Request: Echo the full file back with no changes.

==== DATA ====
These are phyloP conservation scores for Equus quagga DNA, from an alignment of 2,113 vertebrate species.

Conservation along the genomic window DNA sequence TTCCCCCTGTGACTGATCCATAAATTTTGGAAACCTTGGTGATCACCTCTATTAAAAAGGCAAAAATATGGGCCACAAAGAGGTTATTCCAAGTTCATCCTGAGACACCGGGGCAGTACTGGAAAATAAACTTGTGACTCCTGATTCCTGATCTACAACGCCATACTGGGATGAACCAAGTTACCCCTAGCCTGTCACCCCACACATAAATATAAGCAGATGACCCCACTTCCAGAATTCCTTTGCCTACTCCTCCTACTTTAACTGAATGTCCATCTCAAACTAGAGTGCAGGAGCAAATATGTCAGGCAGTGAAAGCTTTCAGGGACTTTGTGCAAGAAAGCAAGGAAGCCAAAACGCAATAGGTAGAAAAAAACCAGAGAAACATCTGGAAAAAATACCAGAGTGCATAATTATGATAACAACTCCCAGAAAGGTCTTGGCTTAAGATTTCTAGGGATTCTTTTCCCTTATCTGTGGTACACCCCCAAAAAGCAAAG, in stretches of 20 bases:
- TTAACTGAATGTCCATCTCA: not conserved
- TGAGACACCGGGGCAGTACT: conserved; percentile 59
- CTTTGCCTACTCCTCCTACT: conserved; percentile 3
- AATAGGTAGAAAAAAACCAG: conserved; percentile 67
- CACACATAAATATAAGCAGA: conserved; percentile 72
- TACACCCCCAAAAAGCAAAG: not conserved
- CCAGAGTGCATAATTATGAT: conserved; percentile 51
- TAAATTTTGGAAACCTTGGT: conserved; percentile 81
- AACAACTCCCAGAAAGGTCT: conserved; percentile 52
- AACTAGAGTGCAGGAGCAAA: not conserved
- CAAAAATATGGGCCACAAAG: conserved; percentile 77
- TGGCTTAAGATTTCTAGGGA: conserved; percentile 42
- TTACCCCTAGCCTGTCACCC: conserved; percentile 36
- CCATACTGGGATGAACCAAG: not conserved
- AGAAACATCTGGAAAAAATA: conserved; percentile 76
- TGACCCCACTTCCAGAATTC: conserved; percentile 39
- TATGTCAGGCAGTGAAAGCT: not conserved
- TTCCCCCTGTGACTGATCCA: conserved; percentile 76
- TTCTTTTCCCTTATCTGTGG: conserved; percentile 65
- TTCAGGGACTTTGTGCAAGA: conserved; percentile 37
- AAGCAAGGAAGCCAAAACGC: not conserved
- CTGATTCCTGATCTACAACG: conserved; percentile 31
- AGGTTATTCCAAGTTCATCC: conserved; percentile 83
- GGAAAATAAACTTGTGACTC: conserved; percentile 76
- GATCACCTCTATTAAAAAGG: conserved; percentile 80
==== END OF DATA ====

These are phyloP conservation scores for Equus quagga DNA, from an alignment of 2,113 vertebrate species.

Conservation along the genomic window DNA sequence TTCCCCCTGTGACTGATCCATAAATTTTGGAAACCTTGGTGATCACCTCTATTAAAAAGGCAAAAATATGGGCCACAAAGAGGTTATTCCAAGTTCATCCTGAGACACCGGGGCAGTACTGGAAAATAAACTTGTGACTCCTGATTCCTGATCTACAACGCCATACTGGGATGAACCAAGTTACCCCTAGCCTGTCACCCCACACATAAATATAAGCAGATGACCCCACTTCCAGAATTCCTTTGCCTACTCCTCCTACTTTAACTGAATGTCCATCTCAAACTAGAGTGCAGGAGCAAATATGTCAGGCAGTGAAAGCTTTCAGGGACTTTGTGCAAGAAAGCAAGGAAGCCAAAACGCAATAGGTAGAAAAAAACCAGAGAAACATCTGGAAAAAATACCAGAGTGCATAATTATGATAACAACTCCCAGAAAGGTCTTGGCTTAAGATTTCTAGGGATTCTTTTCCCTTATCTGTGGTACACCCCCAAAAAGCAAAG, in stretches of 20 bases:
- TTAACTGAATGTCCATCTCA: not conserved
- TGAGACACCGGGGCAGTACT: conserved; percentile 59
- CTTTGCCTACTCCTCCTACT: conserved; percentile 3
- AATAGGTAGAAAAAAACCAG: conserved; percentile 67
- CACACATAAATATAAGCAGA: conserved; percentile 72
- TACACCCCCAAAAAGCAAAG: not conserved
- CCAGAGTGCATAATTATGAT: conserved; percentile 51
- TAAATTTTGGAAACCTTGGT: conserved; percentile 81
- AACAACTCCCAGAAAGGTCT: conserved; percentile 52
- AACTAGAGTGCAGGAGCAAA: not conserved
- CAAAAATATGGGCCACAAAG: conserved; percentile 77
- TGGCTTAAGATTTCTAGGGA: conserved; percentile 42
- TTACCCCTAGCCTGTCACCC: conserved; percentile 36
- CCATACTGGGATGAACCAAG: not conserved
- AGAAACATCTGGAAAAAATA: conserved; percentile 76
- TGACCCCACTTCCAGAATTC: conserved; percentile 39
- TATGTCAGGCAGTGAAAGCT: not conserved
- TTCCCCCTGTGACTGATCCA: conserved; percentile 76
- TTCTTTTCCCTTATCTGTGG: conserved; percentile 65
- TTCAGGGACTTTGTGCAAGA: conserved; percentile 37
- AAGCAAGGAAGCCAAAACGC: not conserved
- CTGATTCCTGATCTACAACG: conserved; percentile 31
- AGGTTATTCCAAGTTCATCC: conserved; percentile 83
- GGAAAATAAACTTGTGACTC: conserved; percentile 76
- GATCACCTCTATTAAAAAGG: conserved; percentile 80